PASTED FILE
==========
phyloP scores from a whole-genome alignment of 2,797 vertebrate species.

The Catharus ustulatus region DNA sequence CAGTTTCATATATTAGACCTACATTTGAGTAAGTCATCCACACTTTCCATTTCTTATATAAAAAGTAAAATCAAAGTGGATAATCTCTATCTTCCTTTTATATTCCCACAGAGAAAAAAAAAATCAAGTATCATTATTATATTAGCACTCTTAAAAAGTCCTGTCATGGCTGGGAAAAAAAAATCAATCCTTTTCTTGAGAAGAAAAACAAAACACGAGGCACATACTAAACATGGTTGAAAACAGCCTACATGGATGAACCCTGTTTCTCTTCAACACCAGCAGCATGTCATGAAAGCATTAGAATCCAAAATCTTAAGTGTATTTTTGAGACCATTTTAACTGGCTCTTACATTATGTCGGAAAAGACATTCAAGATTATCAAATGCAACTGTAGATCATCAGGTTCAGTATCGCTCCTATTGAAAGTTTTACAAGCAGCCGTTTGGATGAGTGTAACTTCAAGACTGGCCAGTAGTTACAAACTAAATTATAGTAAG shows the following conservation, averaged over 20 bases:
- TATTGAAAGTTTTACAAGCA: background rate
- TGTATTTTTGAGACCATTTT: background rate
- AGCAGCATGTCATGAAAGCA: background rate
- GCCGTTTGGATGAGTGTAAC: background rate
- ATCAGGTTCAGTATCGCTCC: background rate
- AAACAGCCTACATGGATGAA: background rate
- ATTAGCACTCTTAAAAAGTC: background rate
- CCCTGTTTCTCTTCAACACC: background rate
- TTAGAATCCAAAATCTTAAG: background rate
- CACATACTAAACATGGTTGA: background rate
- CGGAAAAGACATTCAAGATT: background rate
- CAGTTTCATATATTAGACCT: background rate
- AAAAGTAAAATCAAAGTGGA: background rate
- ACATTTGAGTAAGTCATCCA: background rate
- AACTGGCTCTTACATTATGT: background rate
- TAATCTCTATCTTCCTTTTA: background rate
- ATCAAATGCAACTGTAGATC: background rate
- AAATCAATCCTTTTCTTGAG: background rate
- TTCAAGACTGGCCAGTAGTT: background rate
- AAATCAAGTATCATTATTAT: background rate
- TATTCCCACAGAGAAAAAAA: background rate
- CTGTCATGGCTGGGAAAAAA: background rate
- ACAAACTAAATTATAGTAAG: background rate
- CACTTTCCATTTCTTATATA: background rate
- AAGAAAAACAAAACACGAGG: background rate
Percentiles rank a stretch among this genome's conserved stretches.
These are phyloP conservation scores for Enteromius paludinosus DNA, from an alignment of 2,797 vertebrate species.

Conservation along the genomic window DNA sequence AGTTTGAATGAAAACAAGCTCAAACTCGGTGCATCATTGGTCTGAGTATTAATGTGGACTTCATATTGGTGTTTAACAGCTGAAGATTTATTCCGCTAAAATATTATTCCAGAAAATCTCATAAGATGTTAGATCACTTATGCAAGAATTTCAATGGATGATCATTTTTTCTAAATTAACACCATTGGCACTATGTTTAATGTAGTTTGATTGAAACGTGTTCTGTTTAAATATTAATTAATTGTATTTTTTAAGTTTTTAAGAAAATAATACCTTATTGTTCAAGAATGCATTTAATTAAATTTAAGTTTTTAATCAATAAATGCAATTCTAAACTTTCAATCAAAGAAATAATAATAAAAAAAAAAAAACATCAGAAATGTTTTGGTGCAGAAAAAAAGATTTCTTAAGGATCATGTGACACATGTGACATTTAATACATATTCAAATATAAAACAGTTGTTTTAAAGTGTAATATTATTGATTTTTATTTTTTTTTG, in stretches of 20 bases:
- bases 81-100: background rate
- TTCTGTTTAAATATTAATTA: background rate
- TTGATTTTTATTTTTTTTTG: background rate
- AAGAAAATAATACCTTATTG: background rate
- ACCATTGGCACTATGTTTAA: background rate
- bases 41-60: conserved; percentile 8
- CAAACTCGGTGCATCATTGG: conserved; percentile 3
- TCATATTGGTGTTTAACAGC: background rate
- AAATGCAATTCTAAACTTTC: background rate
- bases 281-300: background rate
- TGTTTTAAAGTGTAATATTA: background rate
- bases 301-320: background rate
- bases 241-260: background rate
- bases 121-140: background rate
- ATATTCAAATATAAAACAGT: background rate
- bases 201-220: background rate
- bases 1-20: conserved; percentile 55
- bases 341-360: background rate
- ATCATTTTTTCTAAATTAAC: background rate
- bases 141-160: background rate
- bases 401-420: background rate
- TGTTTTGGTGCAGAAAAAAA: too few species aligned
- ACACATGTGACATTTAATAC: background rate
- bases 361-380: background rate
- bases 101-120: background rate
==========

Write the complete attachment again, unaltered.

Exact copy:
phyloP scores from a whole-genome alignment of 2,797 vertebrate species.

The Catharus ustulatus region DNA sequence CAGTTTCATATATTAGACCTACATTTGAGTAAGTCATCCACACTTTCCATTTCTTATATAAAAAGTAAAATCAAAGTGGATAATCTCTATCTTCCTTTTATATTCCCACAGAGAAAAAAAAAATCAAGTATCATTATTATATTAGCACTCTTAAAAAGTCCTGTCATGGCTGGGAAAAAAAAATCAATCCTTTTCTTGAGAAGAAAAACAAAACACGAGGCACATACTAAACATGGTTGAAAACAGCCTACATGGATGAACCCTGTTTCTCTTCAACACCAGCAGCATGTCATGAAAGCATTAGAATCCAAAATCTTAAGTGTATTTTTGAGACCATTTTAACTGGCTCTTACATTATGTCGGAAAAGACATTCAAGATTATCAAATGCAACTGTAGATCATCAGGTTCAGTATCGCTCCTATTGAAAGTTTTACAAGCAGCCGTTTGGATGAGTGTAACTTCAAGACTGGCCAGTAGTTACAAACTAAATTATAGTAAG shows the following conservation, averaged over 20 bases:
- TATTGAAAGTTTTACAAGCA: background rate
- TGTATTTTTGAGACCATTTT: background rate
- AGCAGCATGTCATGAAAGCA: background rate
- GCCGTTTGGATGAGTGTAAC: background rate
- ATCAGGTTCAGTATCGCTCC: background rate
- AAACAGCCTACATGGATGAA: background rate
- ATTAGCACTCTTAAAAAGTC: background rate
- CCCTGTTTCTCTTCAACACC: background rate
- TTAGAATCCAAAATCTTAAG: background rate
- CACATACTAAACATGGTTGA: background rate
- CGGAAAAGACATTCAAGATT: background rate
- CAGTTTCATATATTAGACCT: background rate
- AAAAGTAAAATCAAAGTGGA: background rate
- ACATTTGAGTAAGTCATCCA: background rate
- AACTGGCTCTTACATTATGT: background rate
- TAATCTCTATCTTCCTTTTA: background rate
- ATCAAATGCAACTGTAGATC: background rate
- AAATCAATCCTTTTCTTGAG: background rate
- TTCAAGACTGGCCAGTAGTT: background rate
- AAATCAAGTATCATTATTAT: background rate
- TATTCCCACAGAGAAAAAAA: background rate
- CTGTCATGGCTGGGAAAAAA: background rate
- ACAAACTAAATTATAGTAAG: background rate
- CACTTTCCATTTCTTATATA: background rate
- AAGAAAAACAAAACACGAGG: background rate
Percentiles rank a stretch among this genome's conserved stretches.
These are phyloP conservation scores for Enteromius paludinosus DNA, from an alignment of 2,797 vertebrate species.

Conservation along the genomic window DNA sequence AGTTTGAATGAAAACAAGCTCAAACTCGGTGCATCATTGGTCTGAGTATTAATGTGGACTTCATATTGGTGTTTAACAGCTGAAGATTTATTCCGCTAAAATATTATTCCAGAAAATCTCATAAGATGTTAGATCACTTATGCAAGAATTTCAATGGATGATCATTTTTTCTAAATTAACACCATTGGCACTATGTTTAATGTAGTTTGATTGAAACGTGTTCTGTTTAAATATTAATTAATTGTATTTTTTAAGTTTTTAAGAAAATAATACCTTATTGTTCAAGAATGCATTTAATTAAATTTAAGTTTTTAATCAATAAATGCAATTCTAAACTTTCAATCAAAGAAATAATAATAAAAAAAAAAAAACATCAGAAATGTTTTGGTGCAGAAAAAAAGATTTCTTAAGGATCATGTGACACATGTGACATTTAATACATATTCAAATATAAAACAGTTGTTTTAAAGTGTAATATTATTGATTTTTATTTTTTTTTG, in stretches of 20 bases:
- bases 81-100: background rate
- TTCTGTTTAAATATTAATTA: background rate
- TTGATTTTTATTTTTTTTTG: background rate
- AAGAAAATAATACCTTATTG: background rate
- ACCATTGGCACTATGTTTAA: background rate
- bases 41-60: conserved; percentile 8
- CAAACTCGGTGCATCATTGG: conserved; percentile 3
- TCATATTGGTGTTTAACAGC: background rate
- AAATGCAATTCTAAACTTTC: background rate
- bases 281-300: background rate
- TGTTTTAAAGTGTAATATTA: background rate
- bases 301-320: background rate
- bases 241-260: background rate
- bases 121-140: background rate
- ATATTCAAATATAAAACAGT: background rate
- bases 201-220: background rate
- bases 1-20: conserved; percentile 55
- bases 341-360: background rate
- ATCATTTTTTCTAAATTAAC: background rate
- bases 141-160: background rate
- bases 401-420: background rate
- TGTTTTGGTGCAGAAAAAAA: too few species aligned
- ACACATGTGACATTTAATAC: background rate
- bases 361-380: background rate
- bases 101-120: background rate